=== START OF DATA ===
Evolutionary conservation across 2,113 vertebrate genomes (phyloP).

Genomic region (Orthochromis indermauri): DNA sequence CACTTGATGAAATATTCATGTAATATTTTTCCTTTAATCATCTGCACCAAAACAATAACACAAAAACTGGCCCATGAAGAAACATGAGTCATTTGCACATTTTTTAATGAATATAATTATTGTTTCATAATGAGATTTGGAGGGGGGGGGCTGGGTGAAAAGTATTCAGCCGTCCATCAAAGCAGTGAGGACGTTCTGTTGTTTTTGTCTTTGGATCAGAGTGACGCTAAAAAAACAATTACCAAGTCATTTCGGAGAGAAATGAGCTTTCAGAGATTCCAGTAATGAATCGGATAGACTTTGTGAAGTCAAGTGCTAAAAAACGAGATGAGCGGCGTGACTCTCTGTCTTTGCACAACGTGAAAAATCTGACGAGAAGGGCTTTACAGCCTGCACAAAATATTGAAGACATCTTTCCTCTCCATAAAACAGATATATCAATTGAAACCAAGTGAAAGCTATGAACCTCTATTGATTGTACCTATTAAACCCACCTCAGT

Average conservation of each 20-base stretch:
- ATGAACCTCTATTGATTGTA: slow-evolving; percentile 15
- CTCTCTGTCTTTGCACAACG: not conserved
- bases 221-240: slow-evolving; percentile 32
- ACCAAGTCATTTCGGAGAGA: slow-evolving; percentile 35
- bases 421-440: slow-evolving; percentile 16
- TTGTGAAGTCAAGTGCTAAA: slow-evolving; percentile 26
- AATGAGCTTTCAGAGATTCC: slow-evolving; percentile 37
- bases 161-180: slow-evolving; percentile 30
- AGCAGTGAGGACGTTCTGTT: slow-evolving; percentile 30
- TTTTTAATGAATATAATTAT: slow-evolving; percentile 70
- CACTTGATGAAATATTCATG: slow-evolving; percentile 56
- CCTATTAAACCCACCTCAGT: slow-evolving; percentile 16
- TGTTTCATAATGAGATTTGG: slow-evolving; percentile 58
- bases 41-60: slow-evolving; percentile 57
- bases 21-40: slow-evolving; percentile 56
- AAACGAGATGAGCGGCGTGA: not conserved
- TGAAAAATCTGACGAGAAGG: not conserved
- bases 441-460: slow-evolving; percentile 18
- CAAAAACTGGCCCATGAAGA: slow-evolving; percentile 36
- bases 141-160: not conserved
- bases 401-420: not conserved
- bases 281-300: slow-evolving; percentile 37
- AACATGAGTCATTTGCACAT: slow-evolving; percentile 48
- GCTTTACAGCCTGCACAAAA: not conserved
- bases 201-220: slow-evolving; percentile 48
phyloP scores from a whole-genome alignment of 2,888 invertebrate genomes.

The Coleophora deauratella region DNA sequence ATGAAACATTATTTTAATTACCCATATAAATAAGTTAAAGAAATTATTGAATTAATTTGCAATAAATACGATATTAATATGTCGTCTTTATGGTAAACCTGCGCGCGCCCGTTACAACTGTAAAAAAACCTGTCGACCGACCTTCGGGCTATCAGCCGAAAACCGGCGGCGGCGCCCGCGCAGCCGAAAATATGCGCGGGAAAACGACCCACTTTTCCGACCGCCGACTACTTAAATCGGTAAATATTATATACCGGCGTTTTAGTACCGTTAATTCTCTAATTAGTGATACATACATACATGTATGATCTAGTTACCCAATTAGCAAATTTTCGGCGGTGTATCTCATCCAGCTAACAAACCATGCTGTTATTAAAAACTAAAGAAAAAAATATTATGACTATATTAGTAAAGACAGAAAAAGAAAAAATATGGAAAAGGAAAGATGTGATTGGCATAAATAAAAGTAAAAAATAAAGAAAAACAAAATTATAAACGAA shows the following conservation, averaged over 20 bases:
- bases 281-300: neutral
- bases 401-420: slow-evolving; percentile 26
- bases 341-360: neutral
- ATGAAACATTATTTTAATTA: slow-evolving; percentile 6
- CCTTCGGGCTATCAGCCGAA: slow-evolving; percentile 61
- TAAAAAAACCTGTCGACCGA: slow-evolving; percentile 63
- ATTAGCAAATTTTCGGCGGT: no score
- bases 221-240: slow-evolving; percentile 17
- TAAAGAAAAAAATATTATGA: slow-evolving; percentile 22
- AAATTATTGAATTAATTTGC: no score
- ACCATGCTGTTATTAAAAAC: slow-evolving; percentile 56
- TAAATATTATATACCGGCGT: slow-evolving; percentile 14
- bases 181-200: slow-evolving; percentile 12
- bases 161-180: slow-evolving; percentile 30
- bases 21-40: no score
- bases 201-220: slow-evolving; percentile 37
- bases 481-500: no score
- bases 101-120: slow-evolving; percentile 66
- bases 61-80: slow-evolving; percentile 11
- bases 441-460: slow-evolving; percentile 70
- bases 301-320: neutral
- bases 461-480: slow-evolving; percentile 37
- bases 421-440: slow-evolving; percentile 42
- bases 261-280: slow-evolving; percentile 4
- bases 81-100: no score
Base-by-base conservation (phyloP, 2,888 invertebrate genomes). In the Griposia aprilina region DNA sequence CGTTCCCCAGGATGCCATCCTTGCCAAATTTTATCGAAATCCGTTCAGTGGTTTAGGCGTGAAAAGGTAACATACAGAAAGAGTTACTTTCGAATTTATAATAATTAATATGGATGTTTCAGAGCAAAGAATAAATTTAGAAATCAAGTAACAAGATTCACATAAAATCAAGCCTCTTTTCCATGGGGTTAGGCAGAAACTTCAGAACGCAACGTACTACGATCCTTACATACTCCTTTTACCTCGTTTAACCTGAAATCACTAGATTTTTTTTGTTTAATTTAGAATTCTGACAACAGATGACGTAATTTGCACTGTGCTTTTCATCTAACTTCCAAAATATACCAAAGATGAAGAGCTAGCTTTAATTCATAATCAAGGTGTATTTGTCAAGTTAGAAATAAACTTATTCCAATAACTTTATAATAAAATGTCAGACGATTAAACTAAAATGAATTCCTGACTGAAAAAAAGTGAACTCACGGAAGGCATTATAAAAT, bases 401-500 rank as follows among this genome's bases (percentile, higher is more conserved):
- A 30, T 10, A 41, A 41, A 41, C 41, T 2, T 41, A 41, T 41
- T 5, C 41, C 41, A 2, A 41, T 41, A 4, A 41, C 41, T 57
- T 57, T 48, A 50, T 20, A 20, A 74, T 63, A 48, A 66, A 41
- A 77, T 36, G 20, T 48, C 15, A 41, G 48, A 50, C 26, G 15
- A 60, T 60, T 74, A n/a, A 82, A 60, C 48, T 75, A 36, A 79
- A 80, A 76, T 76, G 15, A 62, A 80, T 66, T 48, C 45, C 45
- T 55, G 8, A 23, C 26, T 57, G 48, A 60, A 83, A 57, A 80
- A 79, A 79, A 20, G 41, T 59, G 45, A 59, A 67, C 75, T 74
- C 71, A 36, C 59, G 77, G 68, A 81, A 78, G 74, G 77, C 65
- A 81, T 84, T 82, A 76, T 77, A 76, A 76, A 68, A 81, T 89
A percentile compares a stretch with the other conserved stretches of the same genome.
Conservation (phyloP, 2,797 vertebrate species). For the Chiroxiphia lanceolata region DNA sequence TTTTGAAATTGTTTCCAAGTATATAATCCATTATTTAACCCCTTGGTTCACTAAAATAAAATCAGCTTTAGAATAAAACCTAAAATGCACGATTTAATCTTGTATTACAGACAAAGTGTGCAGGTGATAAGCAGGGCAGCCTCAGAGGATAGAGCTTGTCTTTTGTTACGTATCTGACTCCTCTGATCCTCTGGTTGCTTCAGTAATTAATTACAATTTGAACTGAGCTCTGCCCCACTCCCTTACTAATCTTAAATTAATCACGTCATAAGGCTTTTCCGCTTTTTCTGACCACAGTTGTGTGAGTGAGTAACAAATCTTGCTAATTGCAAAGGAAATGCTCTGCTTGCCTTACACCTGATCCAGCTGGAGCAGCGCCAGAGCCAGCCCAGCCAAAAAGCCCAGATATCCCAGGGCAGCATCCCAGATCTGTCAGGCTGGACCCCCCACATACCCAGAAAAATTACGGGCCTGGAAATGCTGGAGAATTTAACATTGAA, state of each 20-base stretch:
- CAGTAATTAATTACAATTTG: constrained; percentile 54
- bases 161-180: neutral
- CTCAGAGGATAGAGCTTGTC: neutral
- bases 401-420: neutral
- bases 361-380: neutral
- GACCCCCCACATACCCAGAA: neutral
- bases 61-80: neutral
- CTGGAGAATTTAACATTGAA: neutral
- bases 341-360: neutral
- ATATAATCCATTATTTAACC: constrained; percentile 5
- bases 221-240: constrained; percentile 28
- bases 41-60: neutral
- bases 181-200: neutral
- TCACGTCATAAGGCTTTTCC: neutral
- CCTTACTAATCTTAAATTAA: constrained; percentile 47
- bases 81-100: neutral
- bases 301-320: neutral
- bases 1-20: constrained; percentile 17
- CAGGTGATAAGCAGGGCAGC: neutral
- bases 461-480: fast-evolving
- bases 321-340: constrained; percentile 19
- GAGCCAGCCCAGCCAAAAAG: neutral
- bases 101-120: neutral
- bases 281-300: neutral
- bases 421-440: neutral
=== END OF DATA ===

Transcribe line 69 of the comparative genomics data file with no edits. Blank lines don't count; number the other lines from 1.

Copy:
- CAGTAATTAATTACAATTTG: constrained; percentile 54